The Stories of Eva Luna
by best-selling author Isabel Allende is a follow-up collection of short stories based on the main character of the novel Eva Luna
, which tells the story of a young South American woman who finds success as a storyteller. These stories are told in the style of the classic Arabian Nights
, with Eva Luna telling a series of tales to her lover Rolfe Carle. The book includes twenty-three short stories that deal with love, friendship, psychological insight, and a bit of humor. The Stories of Eva Luna
was published in Spanish in 1989 and in English two years later in 1991. The original novel, Eva Luna
, was published in 1987.
The collection begins with a hearkening back to the plot of Eva Luna
. Eva appears, lying in bed beside her third lover in the novel, journalist Rolfe Carle. Rolfe asks Eva for a story, and she asks him what kind of story he'd like. He replies that he wants a story that she has never told anyone else, that she has made up only for him. She agrees; the following twenty-three stories are new tales supposedly made up only for the pleasure of Rolfe Carle.
Though varied in tone and content, the stories include many recurring characters from the original novel. The stories deal primarily with feminist concerns, a prominent theme in many of Allende's stories and novels; many are based on the idea of female desire, and how it manifests in the world. In the first story, “Two Words,” a young girl Belisa creates for herself a job providing services related to the formulation of words and sentences. She studies dictionaries and learns language through hard work and effort. Later in her life, a prominent rebel, the Colonel, knowing that he has to win over the people, approaches Belisa, who offers to teach him the art of public speaking. The Colonel tries to pay Belisa, but, instead, she whispers two secret words in his ear and returns to her home. Later, the Colonel becomes ill, and one of his associates assumes that Belisa cursed him. He finds Belisa, and when she and the Colonel are reunited, they gaze longingly at each other, holding hands. The two words that Belisa whispered are never revealed.
Other stories deal with love and loss, including the tale “Wicked Girl,” in which a young woman is punished when she falls madly in love with her mother's lover and is scorned by him. Similarly, “Simple Maria” tells the story of a prostitute, whose belief in love and unending passion for love and for sex leads her to pursue a profession as a sex worker—not because she must, but because she wants to perfect the art of love. However, not all romance and sexuality in the stories are chosen by women. Allende also addresses sexual exploitation in the story of “Walimai,” in which a woman is used as a sex slave for the men on a local rubber plantation in the jungle, where she can't escape. To reconcile some of the pain inflicted on women by men, in the story “The Gold of Tomas Vargas,” two women, Tomas's wife and his new lover, are enraged when they discover that Tomas is cheating on them both; instead of taking it out on each other, they choose to conspire against him. The women plot his murder, and after they carry out their plan, they split his gold evenly, living happily on his fortune, which he never shared with either of them.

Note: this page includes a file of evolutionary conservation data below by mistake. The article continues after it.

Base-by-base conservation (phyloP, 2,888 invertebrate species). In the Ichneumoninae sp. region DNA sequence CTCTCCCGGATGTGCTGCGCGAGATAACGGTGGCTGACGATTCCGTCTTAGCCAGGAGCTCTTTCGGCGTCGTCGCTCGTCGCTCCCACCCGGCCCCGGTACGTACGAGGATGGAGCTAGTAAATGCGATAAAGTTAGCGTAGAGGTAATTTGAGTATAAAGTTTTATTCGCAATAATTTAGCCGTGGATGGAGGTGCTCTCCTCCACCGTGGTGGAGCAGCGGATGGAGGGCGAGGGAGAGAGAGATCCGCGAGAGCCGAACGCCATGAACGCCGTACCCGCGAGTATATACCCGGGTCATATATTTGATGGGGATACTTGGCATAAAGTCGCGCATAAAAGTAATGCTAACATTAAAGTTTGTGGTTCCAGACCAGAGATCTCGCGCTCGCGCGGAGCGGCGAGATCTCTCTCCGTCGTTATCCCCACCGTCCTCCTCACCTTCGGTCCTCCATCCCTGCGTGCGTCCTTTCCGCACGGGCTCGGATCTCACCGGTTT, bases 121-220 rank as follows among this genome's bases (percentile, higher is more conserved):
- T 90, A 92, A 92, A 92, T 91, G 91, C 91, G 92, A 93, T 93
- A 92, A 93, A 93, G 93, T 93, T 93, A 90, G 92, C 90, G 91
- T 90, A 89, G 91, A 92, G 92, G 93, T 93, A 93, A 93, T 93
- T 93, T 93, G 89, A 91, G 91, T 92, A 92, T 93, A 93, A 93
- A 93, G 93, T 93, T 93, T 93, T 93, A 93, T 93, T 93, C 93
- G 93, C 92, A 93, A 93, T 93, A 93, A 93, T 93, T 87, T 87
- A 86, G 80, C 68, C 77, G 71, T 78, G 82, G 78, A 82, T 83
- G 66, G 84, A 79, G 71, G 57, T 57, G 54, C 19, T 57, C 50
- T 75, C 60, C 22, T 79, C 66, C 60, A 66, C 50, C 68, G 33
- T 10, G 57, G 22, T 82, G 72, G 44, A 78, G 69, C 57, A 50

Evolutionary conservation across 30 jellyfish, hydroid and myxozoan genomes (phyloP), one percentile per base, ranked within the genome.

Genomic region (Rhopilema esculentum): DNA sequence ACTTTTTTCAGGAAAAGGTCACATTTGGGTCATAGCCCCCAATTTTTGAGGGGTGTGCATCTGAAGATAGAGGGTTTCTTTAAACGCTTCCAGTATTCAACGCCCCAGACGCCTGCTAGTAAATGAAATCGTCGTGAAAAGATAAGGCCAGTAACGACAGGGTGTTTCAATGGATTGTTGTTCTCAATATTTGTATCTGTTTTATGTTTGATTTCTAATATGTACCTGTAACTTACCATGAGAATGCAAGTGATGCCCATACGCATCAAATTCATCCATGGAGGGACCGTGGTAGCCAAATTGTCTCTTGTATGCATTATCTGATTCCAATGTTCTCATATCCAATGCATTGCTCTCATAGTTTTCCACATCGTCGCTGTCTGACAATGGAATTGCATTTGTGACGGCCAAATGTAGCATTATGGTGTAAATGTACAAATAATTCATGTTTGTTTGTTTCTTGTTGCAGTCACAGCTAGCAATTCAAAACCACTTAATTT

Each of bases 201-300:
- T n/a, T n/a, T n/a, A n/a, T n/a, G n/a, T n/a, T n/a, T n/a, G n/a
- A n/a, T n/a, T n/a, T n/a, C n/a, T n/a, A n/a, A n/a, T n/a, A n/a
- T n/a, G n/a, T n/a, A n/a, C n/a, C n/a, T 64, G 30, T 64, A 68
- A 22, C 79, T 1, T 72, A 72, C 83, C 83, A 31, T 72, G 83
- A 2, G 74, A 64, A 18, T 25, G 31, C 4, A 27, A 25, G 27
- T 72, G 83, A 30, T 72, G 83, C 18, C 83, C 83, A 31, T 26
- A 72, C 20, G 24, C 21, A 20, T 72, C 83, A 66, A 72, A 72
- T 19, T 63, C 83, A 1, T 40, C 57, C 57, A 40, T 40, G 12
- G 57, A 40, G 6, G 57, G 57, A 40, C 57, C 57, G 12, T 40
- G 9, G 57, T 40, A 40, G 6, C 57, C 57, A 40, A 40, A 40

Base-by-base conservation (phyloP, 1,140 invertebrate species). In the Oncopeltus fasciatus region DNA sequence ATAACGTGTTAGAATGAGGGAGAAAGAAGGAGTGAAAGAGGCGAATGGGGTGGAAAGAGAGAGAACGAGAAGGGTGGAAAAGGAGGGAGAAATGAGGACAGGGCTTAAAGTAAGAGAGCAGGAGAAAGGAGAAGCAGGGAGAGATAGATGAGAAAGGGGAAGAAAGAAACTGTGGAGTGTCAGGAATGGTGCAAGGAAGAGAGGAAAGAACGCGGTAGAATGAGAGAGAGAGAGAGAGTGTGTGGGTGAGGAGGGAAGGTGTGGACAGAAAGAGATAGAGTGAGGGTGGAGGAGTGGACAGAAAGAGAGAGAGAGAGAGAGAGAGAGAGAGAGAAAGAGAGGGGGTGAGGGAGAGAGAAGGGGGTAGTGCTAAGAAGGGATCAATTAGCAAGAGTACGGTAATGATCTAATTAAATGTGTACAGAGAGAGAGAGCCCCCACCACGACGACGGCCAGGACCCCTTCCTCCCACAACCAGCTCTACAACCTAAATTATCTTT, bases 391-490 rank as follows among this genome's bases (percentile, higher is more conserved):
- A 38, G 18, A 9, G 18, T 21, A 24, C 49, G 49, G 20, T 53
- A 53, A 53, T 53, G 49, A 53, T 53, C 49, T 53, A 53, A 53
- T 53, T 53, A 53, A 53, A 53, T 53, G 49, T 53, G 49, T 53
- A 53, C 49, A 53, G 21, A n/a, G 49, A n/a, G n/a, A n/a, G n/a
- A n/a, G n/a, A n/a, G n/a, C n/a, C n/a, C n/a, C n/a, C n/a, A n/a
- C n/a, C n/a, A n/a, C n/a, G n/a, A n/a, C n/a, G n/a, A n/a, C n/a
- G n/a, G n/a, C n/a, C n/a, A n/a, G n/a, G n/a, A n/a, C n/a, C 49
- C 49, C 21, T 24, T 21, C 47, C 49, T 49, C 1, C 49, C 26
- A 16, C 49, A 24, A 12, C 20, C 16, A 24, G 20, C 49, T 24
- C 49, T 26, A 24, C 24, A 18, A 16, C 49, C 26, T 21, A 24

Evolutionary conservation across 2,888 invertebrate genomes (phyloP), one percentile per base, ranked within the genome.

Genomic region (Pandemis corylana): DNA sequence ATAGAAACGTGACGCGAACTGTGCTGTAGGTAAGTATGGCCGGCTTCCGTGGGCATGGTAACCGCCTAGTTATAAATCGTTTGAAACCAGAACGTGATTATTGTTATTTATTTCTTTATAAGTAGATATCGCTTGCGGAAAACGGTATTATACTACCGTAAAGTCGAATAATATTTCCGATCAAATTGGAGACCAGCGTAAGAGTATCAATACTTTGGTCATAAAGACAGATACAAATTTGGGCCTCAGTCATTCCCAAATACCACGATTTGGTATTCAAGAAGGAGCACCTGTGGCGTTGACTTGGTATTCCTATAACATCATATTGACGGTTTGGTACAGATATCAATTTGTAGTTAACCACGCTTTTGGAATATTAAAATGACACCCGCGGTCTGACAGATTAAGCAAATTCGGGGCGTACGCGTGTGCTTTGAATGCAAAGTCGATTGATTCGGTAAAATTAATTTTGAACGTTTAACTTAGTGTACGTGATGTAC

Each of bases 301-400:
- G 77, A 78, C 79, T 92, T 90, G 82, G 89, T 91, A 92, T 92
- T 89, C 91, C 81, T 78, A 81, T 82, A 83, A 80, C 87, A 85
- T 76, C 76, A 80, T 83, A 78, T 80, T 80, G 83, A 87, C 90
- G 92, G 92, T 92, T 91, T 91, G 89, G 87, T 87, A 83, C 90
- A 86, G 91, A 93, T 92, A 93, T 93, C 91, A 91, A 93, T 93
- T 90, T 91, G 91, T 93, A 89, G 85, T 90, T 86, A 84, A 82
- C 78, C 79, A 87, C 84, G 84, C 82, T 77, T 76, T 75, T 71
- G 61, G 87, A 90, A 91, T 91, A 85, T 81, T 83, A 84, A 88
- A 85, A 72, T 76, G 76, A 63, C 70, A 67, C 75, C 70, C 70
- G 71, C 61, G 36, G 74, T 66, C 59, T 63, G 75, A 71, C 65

More stories of trauma and its effects follow in “The Schoolteacher's Guest,” when a female teacher murders the man who killed her son with a machete, and in “Our Secret,” in which two lovers reveal to each other that they were both tortured in the same way by the same abusive and oppressive political regime. The lovers heal by sharing their torturous experiences with one another. Allende makes it clear that the trauma and the residual pain left by these experiences is impossible to completely overcome.
All told, the stories offer a wide lens on both Allende's typically fantastical portrayal of South American life, and her more political and social agenda, which offers a realistic view of life in Chile and beyond. The focus continues to remain on female characters and their struggles, despite the fact that the stories are told for the benefit of a male protagonist.
Isabel Allende is a Chilean author of magical realist
novels and stories that portray various elements of life in South America, with a particular focus on women and families. Her most famous novels are House of Spirits
and City of Beasts
, both of which have become bestsellers worldwide. She has written nineteen novels to date, and four memoirs. In 2004, she became a member of the American Academy of Arts and Letters, and only a few years later, in 2010, she was awarded the National Literature Prize in Chile. In 2014, Barack Obama awarded Allende the Presidential Medal of Freedom.